You might find this interesting. A particular difference between an ordinary generator and something like a Jackery Portable Power Station. Or any similar energy storage device/brand that uses a battery for energy storage. Sometimes they’re called a Solar Generator. It has a battery inside which stores energy. Typically a Lithium-ion battery pack.
A fuel powered generator (typically gasoline). Where’s the energy stored? It’s in the gasoline itself. The gas. That’s the energy.
A device like the popular Jackery Portable Power Station. Where’s the energy? It’s in the battery. How does it get there? Either by plugging it in to a standard AC outlet to charge, or, charge by solar panels.
But here’s what I find particularly interesting when comparing the operation of a typical gasoline generator (or propane), and a battery storage ‘generator’ device like the Jackery…
Difference Between Jackery and Gasoline Generator
Lets say they are both 1,000 watt generators.
As you are well aware, the gasoline powered generator simply runs all the time. It makes available 1,000 watts in this example (or whatever) for consumption. It’s constantly using fuel to make available that power/energy, regardless of loading.
If you’re only using 200 watts, the generator is likely using more fuel than you actually need (because it’s rated for more watts than that, and it’s always running). Okay, a caveat… Some generators will automatically throttle back when there’s lower power demand. My Yamaha’s do that. However, it’s still always running, and there’s still lots of inefficiency when you compare with what I’m going to say next…
A ‘generator’ like the Jackery 1000 (for example), will make available 1,000 watts of energy. But it behaves differently than a typical generator. It just sits there, using no fuel, no energy, waiting for a load. A demand. So, when you plug in something that’s using 200 watts, the generator will provide exactly that. No more, no less. No waste.
When you shut off that load, well, the Jackery generator goes to zero. Waiting… So it’s efficient that way, compared to a gasoline powered generator that keeps on guzzling gas, even with no load.
Okay, I know there are many obvious advantages to a gasoline generator. Much higher power than a ‘Jackery’, for example. As long as you have fuel (gas/propane) it will keep on running. And, a battery-powered generator (like the Jackery) will require recharge after the stored energy is consumed. But that’s not my focus in this article.
What got me to thinking about this?
Well, one of my popular articles on the blog via search-engine-hits is about keeping a chest freezer running during a power outage. Obviously an ordinary generator would be fitting for this.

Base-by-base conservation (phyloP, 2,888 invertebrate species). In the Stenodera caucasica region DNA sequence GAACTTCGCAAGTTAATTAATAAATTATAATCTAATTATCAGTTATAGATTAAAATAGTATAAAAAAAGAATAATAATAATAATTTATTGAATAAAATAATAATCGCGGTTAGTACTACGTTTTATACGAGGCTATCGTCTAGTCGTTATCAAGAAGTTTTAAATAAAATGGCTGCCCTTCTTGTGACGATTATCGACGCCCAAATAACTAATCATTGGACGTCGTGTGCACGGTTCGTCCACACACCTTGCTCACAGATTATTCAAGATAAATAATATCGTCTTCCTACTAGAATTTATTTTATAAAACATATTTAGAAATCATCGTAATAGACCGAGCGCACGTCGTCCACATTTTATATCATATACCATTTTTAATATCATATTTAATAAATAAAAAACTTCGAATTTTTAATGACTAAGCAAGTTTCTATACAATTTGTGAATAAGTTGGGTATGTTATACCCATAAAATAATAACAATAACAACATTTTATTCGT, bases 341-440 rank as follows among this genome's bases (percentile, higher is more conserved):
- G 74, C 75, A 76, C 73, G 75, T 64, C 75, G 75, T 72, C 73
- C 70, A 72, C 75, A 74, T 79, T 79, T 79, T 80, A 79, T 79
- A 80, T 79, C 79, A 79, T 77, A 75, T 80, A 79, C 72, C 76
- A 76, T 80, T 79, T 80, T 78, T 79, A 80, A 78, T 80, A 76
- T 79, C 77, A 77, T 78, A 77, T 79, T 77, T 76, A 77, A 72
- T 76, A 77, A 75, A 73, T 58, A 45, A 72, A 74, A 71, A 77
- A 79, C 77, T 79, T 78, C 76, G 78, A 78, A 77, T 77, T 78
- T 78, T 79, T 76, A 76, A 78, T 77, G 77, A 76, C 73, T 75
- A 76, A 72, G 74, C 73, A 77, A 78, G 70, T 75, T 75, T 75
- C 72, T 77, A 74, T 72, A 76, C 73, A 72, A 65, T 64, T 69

However, I happen to have several chest freezers and I know what the power demand is for each of those chest freezers. I’ve measured it. And it’s a lot less than you might think for a typical chest freezer (because most chest freezers are pretty efficient and well insulated).
A device like the Jackery 1000 would likely work well for awhile, to keep a chest freezer running – before needing a recharge.
One of my mid-size chest freezers measured a consumption of 600 watt hours during a 24 hour period. The Jackery 1000 can store 1000 watt hours of energy. You could easily get through a few days of power outage for your chest freezer.
First day (or probably even 48 hours) it should be fine if you don’t open it. Especially if it’s pretty full. Then, plug it in to the Jackery on Day 2 or 3. Or, plug it in beginning on Day 1, for a few hours, twice a day. Do this each day. It might be enough for this model Jackery to keep it going for quite a few days…
The compressor cycles on and off throughout a day. When it’s cycled OFF, the Jackery goes to zero. Whereas a gas generator will keep running. That’s the unique difference with this type of lithium battery storage generator, like the Jackery.
It’s a simple concept, but notable. A gas generator will consume fuel even with no load on it. A battery storage generator will go to zero (or almost zero if it’s turned ‘on’) when there’s no load.
Advantages of the Jackery (or other similar generator device)
It’s 100% silent.
It’s safe to operate indoors. Therefore very convenient to plug in devices. Obviously a gasoline or propane generator must be outside for safety/fumes, and a power cord brought inside the home.
Many can be recharged with solar panels. For example, pairing with two 100 watt panels, the Jackery 1000 could theoretically recharge in about ~ 6+ hours of full sun (you never get full rated power on solar panels in the real world).
You might say that it provides “endless” power, provided that you have the solar panel option.
They’re much smaller and lighter weight than a typical generator. Easily handled. These devices are becoming increasingly popular for use while camping or RV camping.
UPDATE: Jackery now makes a model with 1500 watt hour capacity, and 1800 running watts. Comes with four 100 watt solar panels for recharging.
(I have no affiliation with Jackery other than providing a link to their product via amzn at no extra cost to the consumer)
The technology is constantly improving. It is an intriguing method of energy storage and delivery, for preparedness.
Yep, it’s expensive compared to most gas generators. Though my Yamaha’s were expensive! (I was willing to pay extra for their Very Quiet operation and high quality line inverter). Similar to the Honda.
But I’m keeping an eye on this battery technology and the adaptation to generators.